What Does Mac Stand For In Mac Address
What Does Mac Stand For In Mac Address https://blltly.com/2tottO
Computer A wants to send an IP packet to computer B. But it does not know the MAC address of computer B. Computer A will then broadcast an ARP request received by all computers on the local network segment.
A Domain Name System (DNS) and IP addresses go hand in hand. The primary purpose of DNS is to resolve human-readable domain names to machine-readable IP addresses. And Dynamic Host Configuration Protocol (DHCP) is the standard mechanism to dynamically assign addresses within a network.
MA-S (MAC address block small) registry activity includes both a 36-bit unique number used in some standards and the assignment of a block of EUI-48 and EUI-64 identifiers (while owner of IAB cannot assign EUI-64) by the IEEE Registration Authority. MA-S does not include assignment of an OUI.
There is also another registry which is called MA-M (MAC address block medium). The MA-M assignment block provides both 220 EUI-48 identifiers and 236 EUI-64 identifiers (that means first 28 bits are IEEE assigned bits). The first 24 bits of the assigned MA-M block are an OUI assigned to IEEE that will not be reassigned, so the MA-M does not include assignment of an OUI.
The least significant bit of an address's first octet is referred to as the I/G, or Individual/Group, bit.[self-published source] When this bit is 0 (zero), the frame is meant to reach only one receiving NIC. This type of transmission is called unicast. A unicast frame is transmitted to all nodes within the collision domain. In a modern wired setting the collision domain usually is the length of the Ethernet cable between two network cards. In a wireless setting, the collision domain is all receivers that can detect a given wireless signal. If a switch does not know which port leads to a given MAC address, the switch will forward a unicast frame to all of its ports (except the originating port), an action known as unicast flood.[self-published source] Only the node with the matching hardware MAC address will accept the frame; network frames with non-matching MAC-addresses are ignored, unless the device is in promiscuous mode.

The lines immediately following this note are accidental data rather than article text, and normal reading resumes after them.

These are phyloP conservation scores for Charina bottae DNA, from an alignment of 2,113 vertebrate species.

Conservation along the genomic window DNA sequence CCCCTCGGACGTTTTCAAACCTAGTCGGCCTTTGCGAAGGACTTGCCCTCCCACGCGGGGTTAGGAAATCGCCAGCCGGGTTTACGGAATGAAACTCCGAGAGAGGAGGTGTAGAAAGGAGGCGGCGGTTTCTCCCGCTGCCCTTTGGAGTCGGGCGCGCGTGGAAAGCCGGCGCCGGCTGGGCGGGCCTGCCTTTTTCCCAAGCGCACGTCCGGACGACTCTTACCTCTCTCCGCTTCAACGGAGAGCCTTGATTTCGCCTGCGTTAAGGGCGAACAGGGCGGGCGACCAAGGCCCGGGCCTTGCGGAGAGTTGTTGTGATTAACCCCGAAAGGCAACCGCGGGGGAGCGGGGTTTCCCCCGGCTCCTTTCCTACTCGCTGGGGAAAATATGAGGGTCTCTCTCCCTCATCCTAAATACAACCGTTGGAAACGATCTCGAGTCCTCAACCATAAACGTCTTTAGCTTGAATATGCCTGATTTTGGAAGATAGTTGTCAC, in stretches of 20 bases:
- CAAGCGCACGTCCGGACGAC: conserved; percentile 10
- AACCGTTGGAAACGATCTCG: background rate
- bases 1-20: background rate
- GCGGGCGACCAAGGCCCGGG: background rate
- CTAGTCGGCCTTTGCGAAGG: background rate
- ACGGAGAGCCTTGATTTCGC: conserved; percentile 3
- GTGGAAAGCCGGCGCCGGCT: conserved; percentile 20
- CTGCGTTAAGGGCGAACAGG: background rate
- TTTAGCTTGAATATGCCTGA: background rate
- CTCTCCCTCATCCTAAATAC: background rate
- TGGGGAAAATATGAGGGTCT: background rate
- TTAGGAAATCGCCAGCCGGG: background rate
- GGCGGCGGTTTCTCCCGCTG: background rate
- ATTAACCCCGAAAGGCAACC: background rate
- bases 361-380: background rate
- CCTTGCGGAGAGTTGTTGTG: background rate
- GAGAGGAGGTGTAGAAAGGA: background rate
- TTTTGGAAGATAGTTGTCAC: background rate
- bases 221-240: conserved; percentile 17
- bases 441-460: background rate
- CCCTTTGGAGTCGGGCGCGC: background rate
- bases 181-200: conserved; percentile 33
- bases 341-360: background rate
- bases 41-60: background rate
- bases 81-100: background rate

The standard (IEEE 802) format for printing EUI-48 addresses in human-friendly form is six groups of two hexadecimal digits, separated by hyphens (-) in transmission order (e.g. 01-23-45-67-89-AB). This form is also commonly used for EUI-64 (e.g. 01-23-45-67-89-AB-CD-EF). Other conventions include six groups of two hexadecimal digits separated by colons (:) (e.g. 01:23:45:67:89:AB), and three groups of four hexadecimal digits separated by dots (.) (e.g. 0123.4567.89AB); again in transmission order.
The standard notation, also called canonical format, for MAC addresses is written in transmission order with the least significant bit of each byte transmitted first, and is used in the output of the ifconfig, ip address, and ipconfig commands, for example.
However, since IEEE 802.3 (Ethernet) and IEEE 802.4 (Token Bus) send the bytes (octets) over the wire, left-to-right, with the least significant bit in each byte first, while IEEE 802.5 (Token Ring) and IEEE 802.6 (FDDI) send the bytes over the wire with the most significant bit first, confusion may arise when an address in the latter scenario is represented with bits reversed from the canonical representation. For example, an address in canonical form 12-34-56-78-9A-BC would be transmitted over the wire as bits 01001000 00101100 01101010 00011110 01011001 00111101 in the standard transmission order (least significant bit first). But for Token Ring networks, it would be transmitted as bits 00010010 00110100 01010110 01111000 10011010 10111100 in most-significant-bit first order. The latter might be incorrectly displayed as 48-2C-6A-1E-59-3D. This is referred to as bit-reversed order, non-canonical form, MSB format, IBM format, or Token Ring format, as explained in .mw-parser-output cite.citationfont-style:inherit;word-wrap:break-word.mw-parser-output .citation qquotes:"\"""\"""'""'".mw-parse